On a MFT camera, Vazen’s lenses have a wider field of view due to their greater anamorphic squeeze, but on a S35 camera the Sirui’s produce an image that is .5x wider due to the MFT crop factor.

Squeeze, Breathing and Bokeh

All of these lenses have noticeable focus breathing, just as many high-end anamorphic lenses.

With Vazen, the larger lens design allows the focus mechanism to maintain a constant image squeeze while pulling focus, unlike the Sirui lenses.

While focused to infinity, the Sirui lenses squeeze a perfect 1.33x image, however, when focus is adjust to its minimum focus distance some Sirui lenses will project a 1.25x squeeze rather than 1.33x. That’s a pretty big issue since your shots will look distorted on close up.

Rich, smooth bokeh is what we’re all after in any lens purchase, and both Sirui and Vazen present an oval, anamorphic bokeh through the range, but only in the center of the image.

As you look out to the edges of the frame, on both cameras, you’ll see cutoffs and distortions in the oval patterns.


If flares are what you’re after with your anamorphic lenses, you’ve come to the right place with Vazen or Sirui. Your inner J.J. Abrams will be tickled with the easy flaring from both of these sets, with Sirui leaning more to a teal hue and Vazen a bit more purple.


The mark of any good lens (anamorphic or not) is it’s sharpness across the frame. Lots of lenses are sharp in the center, but looking to the corners you’ll see a lot of distortion, blurring, and chromatic aberration.

Out of the two, Sirui takes the cake with the best sharpness wide open, especially at close focus. A small amount of vignetting is visible with these lenses but that goes away as the lens is stopped down.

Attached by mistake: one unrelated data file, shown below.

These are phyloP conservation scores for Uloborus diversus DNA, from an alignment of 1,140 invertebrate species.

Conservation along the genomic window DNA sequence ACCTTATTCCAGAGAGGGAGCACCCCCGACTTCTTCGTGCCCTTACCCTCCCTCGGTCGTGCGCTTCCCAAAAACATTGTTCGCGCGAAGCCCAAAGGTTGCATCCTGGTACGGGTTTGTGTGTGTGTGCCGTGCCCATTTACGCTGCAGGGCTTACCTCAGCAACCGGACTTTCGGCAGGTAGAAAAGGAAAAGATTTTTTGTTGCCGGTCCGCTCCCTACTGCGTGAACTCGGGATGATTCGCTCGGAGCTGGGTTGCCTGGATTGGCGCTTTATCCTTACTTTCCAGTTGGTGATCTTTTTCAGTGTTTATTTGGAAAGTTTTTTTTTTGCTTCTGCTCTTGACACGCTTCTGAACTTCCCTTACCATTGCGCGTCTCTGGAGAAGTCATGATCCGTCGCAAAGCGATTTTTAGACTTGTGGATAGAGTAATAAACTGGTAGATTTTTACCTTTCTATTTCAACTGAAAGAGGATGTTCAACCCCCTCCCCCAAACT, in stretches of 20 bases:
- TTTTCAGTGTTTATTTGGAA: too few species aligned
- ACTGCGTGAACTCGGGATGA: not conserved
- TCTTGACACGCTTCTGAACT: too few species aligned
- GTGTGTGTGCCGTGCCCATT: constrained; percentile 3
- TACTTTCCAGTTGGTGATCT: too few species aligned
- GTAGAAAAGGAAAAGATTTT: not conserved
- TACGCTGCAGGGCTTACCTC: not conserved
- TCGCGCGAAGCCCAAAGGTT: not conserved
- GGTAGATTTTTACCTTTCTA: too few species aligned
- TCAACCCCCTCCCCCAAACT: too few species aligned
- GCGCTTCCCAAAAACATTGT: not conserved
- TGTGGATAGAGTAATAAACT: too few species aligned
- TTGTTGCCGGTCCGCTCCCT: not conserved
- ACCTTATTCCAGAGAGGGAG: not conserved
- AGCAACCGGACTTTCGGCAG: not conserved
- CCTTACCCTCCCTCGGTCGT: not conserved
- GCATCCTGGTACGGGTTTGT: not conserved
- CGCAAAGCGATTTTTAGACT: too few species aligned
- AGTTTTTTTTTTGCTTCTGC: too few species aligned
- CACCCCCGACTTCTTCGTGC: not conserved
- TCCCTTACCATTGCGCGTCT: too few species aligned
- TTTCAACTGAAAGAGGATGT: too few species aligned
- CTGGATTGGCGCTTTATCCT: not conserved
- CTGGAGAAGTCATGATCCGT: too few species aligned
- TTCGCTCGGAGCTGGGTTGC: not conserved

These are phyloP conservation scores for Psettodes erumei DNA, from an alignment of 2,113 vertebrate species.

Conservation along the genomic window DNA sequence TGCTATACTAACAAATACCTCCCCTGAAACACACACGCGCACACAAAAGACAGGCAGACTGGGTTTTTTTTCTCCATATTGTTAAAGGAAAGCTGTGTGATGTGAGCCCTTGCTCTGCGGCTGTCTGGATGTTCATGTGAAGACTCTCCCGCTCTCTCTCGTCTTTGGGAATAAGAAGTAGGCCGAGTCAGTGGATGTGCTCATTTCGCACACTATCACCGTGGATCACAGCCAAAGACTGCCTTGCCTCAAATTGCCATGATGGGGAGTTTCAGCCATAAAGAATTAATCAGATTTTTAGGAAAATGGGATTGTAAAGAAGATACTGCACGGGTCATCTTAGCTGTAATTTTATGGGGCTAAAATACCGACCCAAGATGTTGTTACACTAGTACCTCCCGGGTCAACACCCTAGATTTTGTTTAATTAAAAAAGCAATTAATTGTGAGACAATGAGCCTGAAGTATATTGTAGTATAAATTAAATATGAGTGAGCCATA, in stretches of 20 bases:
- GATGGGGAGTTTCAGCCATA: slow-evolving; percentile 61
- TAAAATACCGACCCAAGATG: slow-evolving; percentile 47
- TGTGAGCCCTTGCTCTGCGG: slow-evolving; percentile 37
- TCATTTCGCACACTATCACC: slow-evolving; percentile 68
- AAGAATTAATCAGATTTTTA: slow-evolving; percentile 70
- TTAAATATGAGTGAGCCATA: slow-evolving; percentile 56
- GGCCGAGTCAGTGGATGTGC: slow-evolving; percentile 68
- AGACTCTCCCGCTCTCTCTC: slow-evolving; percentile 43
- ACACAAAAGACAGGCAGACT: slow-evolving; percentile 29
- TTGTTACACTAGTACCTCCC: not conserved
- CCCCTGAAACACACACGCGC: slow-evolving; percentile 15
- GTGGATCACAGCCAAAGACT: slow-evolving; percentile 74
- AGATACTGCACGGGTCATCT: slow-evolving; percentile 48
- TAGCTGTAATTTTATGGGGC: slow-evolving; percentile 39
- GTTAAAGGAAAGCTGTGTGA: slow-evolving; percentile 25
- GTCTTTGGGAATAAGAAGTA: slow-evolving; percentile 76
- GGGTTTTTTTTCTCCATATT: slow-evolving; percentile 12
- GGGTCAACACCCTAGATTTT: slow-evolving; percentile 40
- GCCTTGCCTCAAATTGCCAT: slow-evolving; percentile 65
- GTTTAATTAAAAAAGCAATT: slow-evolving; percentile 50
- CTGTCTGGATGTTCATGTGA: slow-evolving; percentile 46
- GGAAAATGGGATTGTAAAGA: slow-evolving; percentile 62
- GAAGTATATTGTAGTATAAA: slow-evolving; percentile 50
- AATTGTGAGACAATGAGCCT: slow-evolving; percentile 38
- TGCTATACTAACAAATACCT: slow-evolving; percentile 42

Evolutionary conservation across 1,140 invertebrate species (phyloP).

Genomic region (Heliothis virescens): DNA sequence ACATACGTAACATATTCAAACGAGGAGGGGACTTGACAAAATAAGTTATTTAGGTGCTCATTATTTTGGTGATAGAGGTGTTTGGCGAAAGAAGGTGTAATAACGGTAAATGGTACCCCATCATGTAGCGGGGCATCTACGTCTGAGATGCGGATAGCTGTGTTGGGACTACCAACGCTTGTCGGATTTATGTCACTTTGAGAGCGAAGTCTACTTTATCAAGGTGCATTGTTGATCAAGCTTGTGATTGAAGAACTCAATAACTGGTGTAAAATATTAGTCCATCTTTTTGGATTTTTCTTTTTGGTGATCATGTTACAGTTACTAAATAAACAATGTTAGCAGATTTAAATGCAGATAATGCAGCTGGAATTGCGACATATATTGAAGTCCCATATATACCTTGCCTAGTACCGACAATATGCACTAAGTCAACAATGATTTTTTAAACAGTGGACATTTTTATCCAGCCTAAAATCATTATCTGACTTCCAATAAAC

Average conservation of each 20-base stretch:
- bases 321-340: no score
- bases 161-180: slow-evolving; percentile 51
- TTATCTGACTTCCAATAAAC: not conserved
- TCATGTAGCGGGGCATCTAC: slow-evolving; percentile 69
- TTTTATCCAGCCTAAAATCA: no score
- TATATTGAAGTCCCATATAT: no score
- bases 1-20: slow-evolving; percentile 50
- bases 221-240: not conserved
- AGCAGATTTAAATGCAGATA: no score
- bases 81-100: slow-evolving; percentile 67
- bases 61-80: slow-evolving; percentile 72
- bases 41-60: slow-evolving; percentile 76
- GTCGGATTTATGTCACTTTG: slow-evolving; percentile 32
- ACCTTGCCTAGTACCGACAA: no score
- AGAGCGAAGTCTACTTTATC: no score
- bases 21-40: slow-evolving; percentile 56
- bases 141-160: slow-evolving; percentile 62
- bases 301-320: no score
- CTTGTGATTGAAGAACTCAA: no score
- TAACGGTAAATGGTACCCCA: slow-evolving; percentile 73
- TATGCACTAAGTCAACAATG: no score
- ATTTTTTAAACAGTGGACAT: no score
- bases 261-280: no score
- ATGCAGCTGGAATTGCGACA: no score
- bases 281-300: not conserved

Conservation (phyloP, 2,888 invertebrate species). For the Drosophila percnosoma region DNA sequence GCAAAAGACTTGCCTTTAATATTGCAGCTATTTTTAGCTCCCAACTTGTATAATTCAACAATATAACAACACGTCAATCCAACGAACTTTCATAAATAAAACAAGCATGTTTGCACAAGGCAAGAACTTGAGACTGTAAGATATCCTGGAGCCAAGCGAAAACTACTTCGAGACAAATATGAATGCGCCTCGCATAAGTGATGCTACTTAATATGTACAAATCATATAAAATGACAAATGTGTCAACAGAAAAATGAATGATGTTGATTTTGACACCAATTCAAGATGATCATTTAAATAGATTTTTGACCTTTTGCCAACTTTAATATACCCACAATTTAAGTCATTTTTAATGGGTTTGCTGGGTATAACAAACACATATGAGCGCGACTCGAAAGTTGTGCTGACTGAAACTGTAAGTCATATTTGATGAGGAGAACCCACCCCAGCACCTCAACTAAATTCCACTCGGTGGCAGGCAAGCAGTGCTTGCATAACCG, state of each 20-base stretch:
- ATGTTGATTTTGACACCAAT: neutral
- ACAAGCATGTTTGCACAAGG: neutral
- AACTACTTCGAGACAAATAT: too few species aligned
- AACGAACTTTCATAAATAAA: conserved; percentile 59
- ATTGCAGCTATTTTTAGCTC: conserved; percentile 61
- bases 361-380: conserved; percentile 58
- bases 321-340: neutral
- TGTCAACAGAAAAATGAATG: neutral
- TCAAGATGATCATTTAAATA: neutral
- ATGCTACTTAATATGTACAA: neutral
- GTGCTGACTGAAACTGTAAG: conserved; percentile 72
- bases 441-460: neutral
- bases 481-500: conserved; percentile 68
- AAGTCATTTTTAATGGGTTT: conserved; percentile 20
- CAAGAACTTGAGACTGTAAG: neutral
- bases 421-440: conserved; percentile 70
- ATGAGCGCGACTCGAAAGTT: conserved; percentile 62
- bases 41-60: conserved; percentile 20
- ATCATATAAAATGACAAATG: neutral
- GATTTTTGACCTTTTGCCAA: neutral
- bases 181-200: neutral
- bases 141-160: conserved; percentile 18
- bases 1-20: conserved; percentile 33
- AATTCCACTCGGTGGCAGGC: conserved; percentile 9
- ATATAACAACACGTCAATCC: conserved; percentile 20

Vazen’s lenses suffer from less sharpness wide open, with the 40mm being the worst performer and the 65mm being the best. Sharpness improves as the lenses are stopped down, and unlike Sirui, the performance of Vazen’s lenses is consistent across the frame.


Hold on to your hat because this is the bad news.

Sirui comes in at a reasonable price of $700-900 per lens, which is a great price even for a non-anamorphic lens. However, Vazen comes at a premium of $3,250/lens.

Keep in mind that your average anamorphic lens costs around $30,000/lens and the really high-end ones are only available to rent. That means that even at $3K, these prices would have been unbelievable just a short time ago.

So Who Wins?

For my money, Sirui is the clear winner here even with some of its flaws. It is available in more mounts, has a consistent size, quality, and color reproduction, and costs 3-4 times less than Vazen’s lenses. 

The Vazen lenses tested in this video do not appear very sharp at all, some of the examples looked almost completely out of focus. They’re heavy, awkward, and draw more attention to the indie filmmaker without a permit.

If you’re looking to go anamorphic, Sirui is your best bet.

However, if your aim is only to shoot in a 2:39:1 framing, consider purchasing a camera that shoots at a higher resolution than 4k and cropping to meet your aspect ratio.

By cropping, you’ll capture a cleaner image, open your project up to a wider variety of lenses, and even if it means you’re purchasing a more expensive camera, you still save money over the cost of the specialty anamorphic glass.

[source: Anamorphic on a Budget]